MEDICARE ADVANTAGE: THE CASE FOR PROTECTING PATIENT CHOICE
March 10, 2008
Medicare Advantage, the new system of competing private health plans created under the Medicare Modernization Act of 2003, is a success, with roughly one out of every five Medicare participants enrolled in such plans, says Robert E. Moffit, Director of the Center for Health Policy Studies at the Heritage Foundation.
- By enrolling in Medicare Advantage plans, seniors are able to purchase an integrated health plan with richer benefits and prescription drug coverage while paying only one premium and one set of co-payments.
- For many seniors, this option is far superior to staying in traditional Medicare and paying a second premium for another health plan to supplement Medicare benefits.
- The plan also offers varied options including health maintenance organizations (HMOs); local and regional preferred provider organizations (PPOs); private fee-for-service (PFFS) plans; and, as of 2007, medical savings account (MSA) plans.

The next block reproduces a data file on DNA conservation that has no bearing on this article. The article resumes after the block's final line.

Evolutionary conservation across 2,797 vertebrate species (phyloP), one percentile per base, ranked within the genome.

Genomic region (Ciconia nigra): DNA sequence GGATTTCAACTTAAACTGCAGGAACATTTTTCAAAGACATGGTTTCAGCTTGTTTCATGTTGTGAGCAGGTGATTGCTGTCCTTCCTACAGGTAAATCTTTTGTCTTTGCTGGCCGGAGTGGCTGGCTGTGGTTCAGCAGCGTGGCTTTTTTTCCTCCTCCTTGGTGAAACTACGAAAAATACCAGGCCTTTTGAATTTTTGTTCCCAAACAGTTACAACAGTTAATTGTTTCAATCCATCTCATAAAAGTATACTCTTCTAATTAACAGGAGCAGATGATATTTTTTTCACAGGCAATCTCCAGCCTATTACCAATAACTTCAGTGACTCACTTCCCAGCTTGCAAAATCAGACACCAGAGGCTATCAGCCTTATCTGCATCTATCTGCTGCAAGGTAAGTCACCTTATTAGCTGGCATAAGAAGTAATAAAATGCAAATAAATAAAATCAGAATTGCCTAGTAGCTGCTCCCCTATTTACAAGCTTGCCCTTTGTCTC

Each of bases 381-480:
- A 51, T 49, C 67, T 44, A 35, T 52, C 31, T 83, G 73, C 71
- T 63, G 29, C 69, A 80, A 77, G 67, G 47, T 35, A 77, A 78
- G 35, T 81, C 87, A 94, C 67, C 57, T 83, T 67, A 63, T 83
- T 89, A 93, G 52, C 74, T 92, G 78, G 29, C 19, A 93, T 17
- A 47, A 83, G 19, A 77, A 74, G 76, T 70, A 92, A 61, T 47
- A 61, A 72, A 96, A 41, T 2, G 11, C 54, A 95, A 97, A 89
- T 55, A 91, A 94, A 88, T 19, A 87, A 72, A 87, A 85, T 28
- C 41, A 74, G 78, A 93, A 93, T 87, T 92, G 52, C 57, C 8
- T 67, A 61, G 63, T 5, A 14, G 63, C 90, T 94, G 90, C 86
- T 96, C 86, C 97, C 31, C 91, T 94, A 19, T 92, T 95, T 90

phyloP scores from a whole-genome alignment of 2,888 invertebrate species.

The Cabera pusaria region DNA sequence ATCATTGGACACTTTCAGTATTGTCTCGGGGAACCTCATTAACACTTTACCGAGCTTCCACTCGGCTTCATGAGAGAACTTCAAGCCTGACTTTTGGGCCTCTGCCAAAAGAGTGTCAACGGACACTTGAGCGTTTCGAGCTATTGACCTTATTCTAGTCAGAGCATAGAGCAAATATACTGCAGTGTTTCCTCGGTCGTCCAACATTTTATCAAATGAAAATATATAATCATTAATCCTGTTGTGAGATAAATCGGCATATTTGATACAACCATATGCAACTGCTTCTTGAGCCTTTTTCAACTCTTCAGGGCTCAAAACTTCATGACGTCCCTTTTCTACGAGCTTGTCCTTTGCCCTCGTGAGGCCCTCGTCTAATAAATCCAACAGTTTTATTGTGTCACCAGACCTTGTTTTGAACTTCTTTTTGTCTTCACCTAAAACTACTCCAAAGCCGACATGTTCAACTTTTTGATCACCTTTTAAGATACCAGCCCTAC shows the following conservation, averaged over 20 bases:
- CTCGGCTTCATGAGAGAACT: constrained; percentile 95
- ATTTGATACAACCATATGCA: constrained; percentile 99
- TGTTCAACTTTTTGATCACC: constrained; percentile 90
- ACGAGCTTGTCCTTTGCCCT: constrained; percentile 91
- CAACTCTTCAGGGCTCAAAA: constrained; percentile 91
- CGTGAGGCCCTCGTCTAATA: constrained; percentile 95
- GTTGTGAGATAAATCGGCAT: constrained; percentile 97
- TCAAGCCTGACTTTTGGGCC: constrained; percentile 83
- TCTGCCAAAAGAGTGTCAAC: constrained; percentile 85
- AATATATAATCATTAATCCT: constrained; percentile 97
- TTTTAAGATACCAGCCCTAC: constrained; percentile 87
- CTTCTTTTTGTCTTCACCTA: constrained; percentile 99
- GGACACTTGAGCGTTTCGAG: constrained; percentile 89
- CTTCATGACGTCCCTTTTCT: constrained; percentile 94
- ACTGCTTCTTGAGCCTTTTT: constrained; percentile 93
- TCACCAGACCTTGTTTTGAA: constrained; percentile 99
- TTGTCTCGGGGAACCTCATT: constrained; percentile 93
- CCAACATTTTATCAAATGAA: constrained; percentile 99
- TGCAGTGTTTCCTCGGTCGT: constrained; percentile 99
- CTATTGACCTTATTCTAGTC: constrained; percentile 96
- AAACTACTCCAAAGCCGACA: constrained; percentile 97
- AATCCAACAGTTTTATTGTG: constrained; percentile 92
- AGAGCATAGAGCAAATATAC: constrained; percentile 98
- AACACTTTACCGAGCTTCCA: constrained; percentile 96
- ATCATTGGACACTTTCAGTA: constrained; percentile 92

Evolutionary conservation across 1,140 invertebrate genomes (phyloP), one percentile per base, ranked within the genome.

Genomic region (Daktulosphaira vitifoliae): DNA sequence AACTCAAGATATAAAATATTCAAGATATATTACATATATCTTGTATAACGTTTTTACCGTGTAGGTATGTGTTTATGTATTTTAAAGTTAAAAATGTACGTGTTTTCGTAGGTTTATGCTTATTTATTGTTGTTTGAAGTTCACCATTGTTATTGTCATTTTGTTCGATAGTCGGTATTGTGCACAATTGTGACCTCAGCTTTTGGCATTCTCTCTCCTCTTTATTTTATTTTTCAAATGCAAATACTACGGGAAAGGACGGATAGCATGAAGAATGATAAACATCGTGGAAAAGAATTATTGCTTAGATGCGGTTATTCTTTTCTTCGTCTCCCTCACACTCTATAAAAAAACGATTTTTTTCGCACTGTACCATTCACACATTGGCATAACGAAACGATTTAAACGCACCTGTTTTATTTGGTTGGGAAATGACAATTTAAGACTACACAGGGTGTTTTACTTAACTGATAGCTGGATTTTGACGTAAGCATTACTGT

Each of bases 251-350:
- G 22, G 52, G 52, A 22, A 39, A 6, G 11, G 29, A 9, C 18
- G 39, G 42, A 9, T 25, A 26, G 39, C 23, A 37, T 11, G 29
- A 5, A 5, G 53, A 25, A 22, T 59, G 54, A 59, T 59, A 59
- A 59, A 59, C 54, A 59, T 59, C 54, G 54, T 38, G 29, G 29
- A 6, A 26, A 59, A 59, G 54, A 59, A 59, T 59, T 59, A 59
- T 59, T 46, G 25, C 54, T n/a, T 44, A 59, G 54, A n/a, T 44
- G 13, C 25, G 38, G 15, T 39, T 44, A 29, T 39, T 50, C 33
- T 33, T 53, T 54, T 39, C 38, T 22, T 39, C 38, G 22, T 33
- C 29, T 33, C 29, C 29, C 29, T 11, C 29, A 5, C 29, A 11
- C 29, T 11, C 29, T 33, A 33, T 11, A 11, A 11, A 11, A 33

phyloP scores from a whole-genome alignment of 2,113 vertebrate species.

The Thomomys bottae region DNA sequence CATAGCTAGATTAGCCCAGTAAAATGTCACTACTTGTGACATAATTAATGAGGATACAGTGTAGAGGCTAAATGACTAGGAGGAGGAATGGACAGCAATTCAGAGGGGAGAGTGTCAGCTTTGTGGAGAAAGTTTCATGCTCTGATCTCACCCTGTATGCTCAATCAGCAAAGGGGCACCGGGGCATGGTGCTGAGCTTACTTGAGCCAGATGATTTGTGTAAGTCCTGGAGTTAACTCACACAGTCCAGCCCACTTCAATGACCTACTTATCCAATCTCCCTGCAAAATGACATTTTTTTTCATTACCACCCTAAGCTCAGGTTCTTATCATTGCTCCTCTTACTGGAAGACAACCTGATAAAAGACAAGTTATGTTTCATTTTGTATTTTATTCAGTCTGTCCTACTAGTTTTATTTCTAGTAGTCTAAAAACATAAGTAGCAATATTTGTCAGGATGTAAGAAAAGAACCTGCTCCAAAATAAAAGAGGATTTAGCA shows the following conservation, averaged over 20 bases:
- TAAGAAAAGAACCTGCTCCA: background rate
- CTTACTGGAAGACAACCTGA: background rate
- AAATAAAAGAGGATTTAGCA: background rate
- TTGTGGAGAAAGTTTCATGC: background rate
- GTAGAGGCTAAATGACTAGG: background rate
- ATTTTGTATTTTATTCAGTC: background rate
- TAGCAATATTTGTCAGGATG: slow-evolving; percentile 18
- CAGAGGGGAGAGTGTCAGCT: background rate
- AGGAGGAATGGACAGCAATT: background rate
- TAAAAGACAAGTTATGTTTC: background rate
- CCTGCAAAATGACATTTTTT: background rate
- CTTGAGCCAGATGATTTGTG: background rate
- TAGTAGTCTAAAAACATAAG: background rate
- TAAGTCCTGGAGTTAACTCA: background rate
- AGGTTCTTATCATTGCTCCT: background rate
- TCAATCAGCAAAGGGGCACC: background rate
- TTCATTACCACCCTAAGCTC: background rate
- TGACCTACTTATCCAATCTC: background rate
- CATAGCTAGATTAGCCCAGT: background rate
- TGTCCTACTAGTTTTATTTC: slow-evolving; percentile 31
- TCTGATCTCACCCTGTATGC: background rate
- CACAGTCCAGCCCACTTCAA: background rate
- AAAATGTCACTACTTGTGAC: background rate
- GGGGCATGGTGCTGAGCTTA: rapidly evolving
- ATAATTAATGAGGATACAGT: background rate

Further, seniors enrolled in Medicare Advantage are progressively getting better value for their health care dollars. Based on an analysis of additional health benefits, including drug, hospital, and physician services, as well as premium savings in the Medicare Advantage system, officials at the Centers for Medicare & Medicaid Services (CMS) estimate that Medicare beneficiaries are, on average, getting additional benefits in the program worth more than $90 per month, or $1,100 per year.
Source: Robert E. Moffit, "Medicare Advantage: The Case for Protecting Patient Choice," Heritage Foundation, March 6, 2008.
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